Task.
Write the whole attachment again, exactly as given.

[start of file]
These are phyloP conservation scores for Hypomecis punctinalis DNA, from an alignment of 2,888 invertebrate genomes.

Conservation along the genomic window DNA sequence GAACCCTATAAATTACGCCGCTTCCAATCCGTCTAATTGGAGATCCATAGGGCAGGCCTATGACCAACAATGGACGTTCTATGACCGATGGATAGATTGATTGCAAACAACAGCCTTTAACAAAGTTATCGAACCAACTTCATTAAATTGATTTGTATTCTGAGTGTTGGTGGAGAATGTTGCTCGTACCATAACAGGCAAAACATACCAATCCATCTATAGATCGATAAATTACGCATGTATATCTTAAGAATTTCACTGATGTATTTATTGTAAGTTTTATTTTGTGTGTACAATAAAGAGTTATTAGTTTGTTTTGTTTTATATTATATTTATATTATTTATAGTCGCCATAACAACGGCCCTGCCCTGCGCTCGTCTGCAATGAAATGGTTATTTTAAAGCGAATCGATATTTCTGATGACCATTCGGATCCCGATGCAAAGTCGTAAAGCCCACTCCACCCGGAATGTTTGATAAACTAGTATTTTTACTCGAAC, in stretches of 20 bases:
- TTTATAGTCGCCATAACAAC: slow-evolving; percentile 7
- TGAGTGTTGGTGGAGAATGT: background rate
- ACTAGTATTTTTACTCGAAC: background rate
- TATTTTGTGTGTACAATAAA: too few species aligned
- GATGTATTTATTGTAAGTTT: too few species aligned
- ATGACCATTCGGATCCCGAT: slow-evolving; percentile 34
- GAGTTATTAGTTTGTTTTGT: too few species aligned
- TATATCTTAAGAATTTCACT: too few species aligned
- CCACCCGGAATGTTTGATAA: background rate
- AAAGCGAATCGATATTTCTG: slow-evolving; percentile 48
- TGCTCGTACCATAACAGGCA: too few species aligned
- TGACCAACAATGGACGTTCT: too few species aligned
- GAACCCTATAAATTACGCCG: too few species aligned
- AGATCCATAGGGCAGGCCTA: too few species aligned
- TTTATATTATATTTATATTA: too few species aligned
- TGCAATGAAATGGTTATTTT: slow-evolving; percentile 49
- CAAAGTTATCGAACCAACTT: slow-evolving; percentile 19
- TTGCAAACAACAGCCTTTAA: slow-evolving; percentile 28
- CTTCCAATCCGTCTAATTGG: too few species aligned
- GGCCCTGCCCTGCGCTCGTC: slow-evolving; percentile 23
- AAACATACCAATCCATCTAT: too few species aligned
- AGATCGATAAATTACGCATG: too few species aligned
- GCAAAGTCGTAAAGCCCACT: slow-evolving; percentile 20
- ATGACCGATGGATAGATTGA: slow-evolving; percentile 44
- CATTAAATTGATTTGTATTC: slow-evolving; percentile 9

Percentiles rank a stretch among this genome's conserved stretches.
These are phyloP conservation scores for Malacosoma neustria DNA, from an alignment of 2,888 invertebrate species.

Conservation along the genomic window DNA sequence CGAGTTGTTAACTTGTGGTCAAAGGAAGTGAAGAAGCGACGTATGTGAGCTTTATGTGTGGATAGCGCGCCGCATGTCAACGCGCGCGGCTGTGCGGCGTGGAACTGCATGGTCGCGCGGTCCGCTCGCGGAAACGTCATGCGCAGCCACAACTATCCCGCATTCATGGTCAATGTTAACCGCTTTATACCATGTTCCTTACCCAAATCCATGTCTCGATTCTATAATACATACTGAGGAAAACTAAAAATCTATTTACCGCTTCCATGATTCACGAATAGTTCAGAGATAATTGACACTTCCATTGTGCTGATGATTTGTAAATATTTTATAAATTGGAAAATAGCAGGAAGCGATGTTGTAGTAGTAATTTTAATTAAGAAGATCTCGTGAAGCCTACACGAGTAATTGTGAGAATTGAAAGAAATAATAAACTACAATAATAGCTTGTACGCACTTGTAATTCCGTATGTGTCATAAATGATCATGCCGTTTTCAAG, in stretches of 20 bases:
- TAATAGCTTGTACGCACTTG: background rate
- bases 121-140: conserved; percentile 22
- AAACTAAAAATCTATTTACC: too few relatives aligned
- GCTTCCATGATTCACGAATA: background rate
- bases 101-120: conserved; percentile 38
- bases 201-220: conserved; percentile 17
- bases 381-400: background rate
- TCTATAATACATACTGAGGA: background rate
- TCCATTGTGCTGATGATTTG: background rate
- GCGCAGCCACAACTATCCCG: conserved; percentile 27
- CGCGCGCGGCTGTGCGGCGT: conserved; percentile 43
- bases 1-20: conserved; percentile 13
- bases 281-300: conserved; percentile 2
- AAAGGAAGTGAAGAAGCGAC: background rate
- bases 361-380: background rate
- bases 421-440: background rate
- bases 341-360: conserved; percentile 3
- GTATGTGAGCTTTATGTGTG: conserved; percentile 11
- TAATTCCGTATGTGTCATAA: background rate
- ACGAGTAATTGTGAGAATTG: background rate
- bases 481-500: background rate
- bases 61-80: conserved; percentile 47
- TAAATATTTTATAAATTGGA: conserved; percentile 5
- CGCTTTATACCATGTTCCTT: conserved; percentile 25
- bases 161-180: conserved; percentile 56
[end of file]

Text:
These are phyloP conservation scores for Hypomecis punctinalis DNA, from an alignment of 2,888 invertebrate genomes.

Conservation along the genomic window DNA sequence GAACCCTATAAATTACGCCGCTTCCAATCCGTCTAATTGGAGATCCATAGGGCAGGCCTATGACCAACAATGGACGTTCTATGACCGATGGATAGATTGATTGCAAACAACAGCCTTTAACAAAGTTATCGAACCAACTTCATTAAATTGATTTGTATTCTGAGTGTTGGTGGAGAATGTTGCTCGTACCATAACAGGCAAAACATACCAATCCATCTATAGATCGATAAATTACGCATGTATATCTTAAGAATTTCACTGATGTATTTATTGTAAGTTTTATTTTGTGTGTACAATAAAGAGTTATTAGTTTGTTTTGTTTTATATTATATTTATATTATTTATAGTCGCCATAACAACGGCCCTGCCCTGCGCTCGTCTGCAATGAAATGGTTATTTTAAAGCGAATCGATATTTCTGATGACCATTCGGATCCCGATGCAAAGTCGTAAAGCCCACTCCACCCGGAATGTTTGATAAACTAGTATTTTTACTCGAAC, in stretches of 20 bases:
- TTTATAGTCGCCATAACAAC: slow-evolving; percentile 7
- TGAGTGTTGGTGGAGAATGT: background rate
- ACTAGTATTTTTACTCGAAC: background rate
- TATTTTGTGTGTACAATAAA: too few species aligned
- GATGTATTTATTGTAAGTTT: too few species aligned
- ATGACCATTCGGATCCCGAT: slow-evolving; percentile 34
- GAGTTATTAGTTTGTTTTGT: too few species aligned
- TATATCTTAAGAATTTCACT: too few species aligned
- CCACCCGGAATGTTTGATAA: background rate
- AAAGCGAATCGATATTTCTG: slow-evolving; percentile 48
- TGCTCGTACCATAACAGGCA: too few species aligned
- TGACCAACAATGGACGTTCT: too few species aligned
- GAACCCTATAAATTACGCCG: too few species aligned
- AGATCCATAGGGCAGGCCTA: too few species aligned
- TTTATATTATATTTATATTA: too few species aligned
- TGCAATGAAATGGTTATTTT: slow-evolving; percentile 49
- CAAAGTTATCGAACCAACTT: slow-evolving; percentile 19
- TTGCAAACAACAGCCTTTAA: slow-evolving; percentile 28
- CTTCCAATCCGTCTAATTGG: too few species aligned
- GGCCCTGCCCTGCGCTCGTC: slow-evolving; percentile 23
- AAACATACCAATCCATCTAT: too few species aligned
- AGATCGATAAATTACGCATG: too few species aligned
- GCAAAGTCGTAAAGCCCACT: slow-evolving; percentile 20
- ATGACCGATGGATAGATTGA: slow-evolving; percentile 44
- CATTAAATTGATTTGTATTC: slow-evolving; percentile 9

Percentiles rank a stretch among this genome's conserved stretches.
These are phyloP conservation scores for Malacosoma neustria DNA, from an alignment of 2,888 invertebrate species.

Conservation along the genomic window DNA sequence CGAGTTGTTAACTTGTGGTCAAAGGAAGTGAAGAAGCGACGTATGTGAGCTTTATGTGTGGATAGCGCGCCGCATGTCAACGCGCGCGGCTGTGCGGCGTGGAACTGCATGGTCGCGCGGTCCGCTCGCGGAAACGTCATGCGCAGCCACAACTATCCCGCATTCATGGTCAATGTTAACCGCTTTATACCATGTTCCTTACCCAAATCCATGTCTCGATTCTATAATACATACTGAGGAAAACTAAAAATCTATTTACCGCTTCCATGATTCACGAATAGTTCAGAGATAATTGACACTTCCATTGTGCTGATGATTTGTAAATATTTTATAAATTGGAAAATAGCAGGAAGCGATGTTGTAGTAGTAATTTTAATTAAGAAGATCTCGTGAAGCCTACACGAGTAATTGTGAGAATTGAAAGAAATAATAAACTACAATAATAGCTTGTACGCACTTGTAATTCCGTATGTGTCATAAATGATCATGCCGTTTTCAAG, in stretches of 20 bases:
- TAATAGCTTGTACGCACTTG: background rate
- bases 121-140: conserved; percentile 22
- AAACTAAAAATCTATTTACC: too few relatives aligned
- GCTTCCATGATTCACGAATA: background rate
- bases 101-120: conserved; percentile 38
- bases 201-220: conserved; percentile 17
- bases 381-400: background rate
- TCTATAATACATACTGAGGA: background rate
- TCCATTGTGCTGATGATTTG: background rate
- GCGCAGCCACAACTATCCCG: conserved; percentile 27
- CGCGCGCGGCTGTGCGGCGT: conserved; percentile 43
- bases 1-20: conserved; percentile 13
- bases 281-300: conserved; percentile 2
- AAAGGAAGTGAAGAAGCGAC: background rate
- bases 361-380: background rate
- bases 421-440: background rate
- bases 341-360: conserved; percentile 3
- GTATGTGAGCTTTATGTGTG: conserved; percentile 11
- TAATTCCGTATGTGTCATAA: background rate
- ACGAGTAATTGTGAGAATTG: background rate
- bases 481-500: background rate
- bases 61-80: conserved; percentile 47
- TAAATATTTTATAAATTGGA: conserved; percentile 5
- CGCTTTATACCATGTTCCTT: conserved; percentile 25
- bases 161-180: conserved; percentile 56